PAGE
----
Yet the engineering scale and resource to build a proper, highly functional estate agency platform is not trivial. Of course it’s easy to build a search function that returns a few properties in a price range, and has property detail pages, and what not. But that’s simply not adequate if you want an effective marketing tool for your business. To build one with polygon based search, that runs blazingly fast, that has real time feed engines, and super-smooth processes that channel users into saving properties, and ultimately registering with you, then extracting and parsing out the valuation leads as efficiently from that applicant flow, is hard. Properly, hard. And it matters. If nothing else it matters to your search engine optimisation (SEO). And your SEO matters deeply to the number of valuation enquiries you get on the phone. The best back end engineering can only happen in big engineering outfits. And those outfits are the domain of nerds.
So maybe you have to choose… You can opt for a smaller, highly creative, web designer, that will make you look striking, and can build you a basic property search to go with it. Or you can opt for a geek led platform, that does the pipes and plumbing really well, but they can’t do the interior design for toffee.
Let’s look at what’s happening in both their worlds right now…
Flat design: Sites are losing all their bevelled edged, rounded corners, and graphically rich buttons. Fades are going and the styles look starker, and more minimalist. But you need to be careful. Make your buttons flat squares, and unless you are very careful with your colour palette, you risk all the active elements blending into the site framework. However, when done well, they pop. There’s a reason that Google, the BBC, and so forth, have all gone flat in the past couple of years.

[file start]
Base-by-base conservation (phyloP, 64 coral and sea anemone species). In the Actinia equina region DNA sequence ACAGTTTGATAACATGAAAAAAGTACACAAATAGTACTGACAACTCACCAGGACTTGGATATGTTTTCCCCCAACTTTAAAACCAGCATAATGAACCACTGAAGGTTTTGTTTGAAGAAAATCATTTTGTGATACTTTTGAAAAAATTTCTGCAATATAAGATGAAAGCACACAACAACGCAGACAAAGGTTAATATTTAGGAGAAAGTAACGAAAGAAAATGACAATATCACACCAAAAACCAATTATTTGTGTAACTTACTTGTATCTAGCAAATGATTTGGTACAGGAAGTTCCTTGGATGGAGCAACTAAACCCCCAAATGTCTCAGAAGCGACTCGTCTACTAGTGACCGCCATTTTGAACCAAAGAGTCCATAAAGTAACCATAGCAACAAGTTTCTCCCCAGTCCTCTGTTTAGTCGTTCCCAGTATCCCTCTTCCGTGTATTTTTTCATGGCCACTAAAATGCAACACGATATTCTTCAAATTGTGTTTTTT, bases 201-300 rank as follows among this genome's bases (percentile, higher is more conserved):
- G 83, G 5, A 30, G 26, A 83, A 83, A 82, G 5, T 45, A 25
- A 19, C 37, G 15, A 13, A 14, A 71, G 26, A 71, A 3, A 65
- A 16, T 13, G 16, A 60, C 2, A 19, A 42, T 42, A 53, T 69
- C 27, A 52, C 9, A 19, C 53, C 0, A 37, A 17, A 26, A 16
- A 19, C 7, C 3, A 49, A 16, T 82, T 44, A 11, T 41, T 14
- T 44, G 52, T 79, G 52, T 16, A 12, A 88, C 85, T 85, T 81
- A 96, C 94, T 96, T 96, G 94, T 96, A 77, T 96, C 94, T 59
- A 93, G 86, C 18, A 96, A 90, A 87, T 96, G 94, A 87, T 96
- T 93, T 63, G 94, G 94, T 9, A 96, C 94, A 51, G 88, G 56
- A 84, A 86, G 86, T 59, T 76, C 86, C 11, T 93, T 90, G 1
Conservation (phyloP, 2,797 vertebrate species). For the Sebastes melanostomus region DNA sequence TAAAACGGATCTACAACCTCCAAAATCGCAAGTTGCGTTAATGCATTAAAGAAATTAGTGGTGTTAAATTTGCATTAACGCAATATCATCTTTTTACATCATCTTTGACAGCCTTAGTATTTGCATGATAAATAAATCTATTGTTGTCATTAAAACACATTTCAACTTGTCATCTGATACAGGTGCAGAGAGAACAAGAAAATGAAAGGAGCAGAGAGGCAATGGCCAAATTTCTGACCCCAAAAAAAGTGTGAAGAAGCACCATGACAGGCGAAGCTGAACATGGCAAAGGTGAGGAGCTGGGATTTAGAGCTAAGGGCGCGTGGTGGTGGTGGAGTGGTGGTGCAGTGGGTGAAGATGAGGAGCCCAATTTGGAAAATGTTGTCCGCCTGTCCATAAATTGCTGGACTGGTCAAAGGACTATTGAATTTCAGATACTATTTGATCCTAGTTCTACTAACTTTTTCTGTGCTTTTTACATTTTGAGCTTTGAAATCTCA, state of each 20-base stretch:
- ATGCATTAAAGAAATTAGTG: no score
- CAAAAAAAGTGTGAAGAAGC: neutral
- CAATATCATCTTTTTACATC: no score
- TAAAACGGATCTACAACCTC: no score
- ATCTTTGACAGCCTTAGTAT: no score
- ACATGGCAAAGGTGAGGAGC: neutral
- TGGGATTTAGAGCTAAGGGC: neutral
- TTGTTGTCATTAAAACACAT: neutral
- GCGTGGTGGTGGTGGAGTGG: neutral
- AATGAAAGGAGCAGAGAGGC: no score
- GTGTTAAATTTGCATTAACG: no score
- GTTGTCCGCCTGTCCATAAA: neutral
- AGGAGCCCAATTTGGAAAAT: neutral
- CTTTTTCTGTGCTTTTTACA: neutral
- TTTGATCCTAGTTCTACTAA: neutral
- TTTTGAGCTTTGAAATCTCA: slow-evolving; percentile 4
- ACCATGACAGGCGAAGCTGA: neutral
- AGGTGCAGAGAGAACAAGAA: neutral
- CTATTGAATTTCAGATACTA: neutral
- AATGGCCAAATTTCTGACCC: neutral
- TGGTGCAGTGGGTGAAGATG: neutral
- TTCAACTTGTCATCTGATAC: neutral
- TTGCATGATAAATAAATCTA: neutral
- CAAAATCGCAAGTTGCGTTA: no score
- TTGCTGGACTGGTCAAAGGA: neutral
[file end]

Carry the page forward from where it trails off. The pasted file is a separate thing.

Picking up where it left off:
White space: Design has become more luxurious. Gone are the days that we felt the need to stuff everything above the fold. The scroll wheel, of flick of the hand on an iPad, is your friend. We’ve become clearer in our “information architecture”, and we’ve given our main messages (which are often more vendor focused) more space to breath. The calm focus that results is welcome.
Bigger panel photos: Big, open, flat design has come hand in hand with big photography. Wide, “storyboard” layout sites have become the norm. Though a recent user-testing exercise we ran with real users highlighted a very real issue to beware of; taken too far, these mega photos become a blocker to “scrolling over”. It’s easy to get carried away, and when you do, usability tanks at the hands of design impact. And as we trend towards bigger photography, you need to consider whether you actually have the photography style to pull it off. If you’re going to head in this direction, you would do well to include a bespoke photography brief and budget, otherwise it can backfire and look cheap. So, if you want to go for it, then go for it properly.
Parallax, and sticky top menus: Design got funky lately too. Monolithic pages are gone. Now we have “sticky top menus”, and some “sticky bottoms” too! We’ve also got “parallax”, an effect where different panels of the website scroll at different speeds, creating a striking impact. Design is blending into the user interaction model.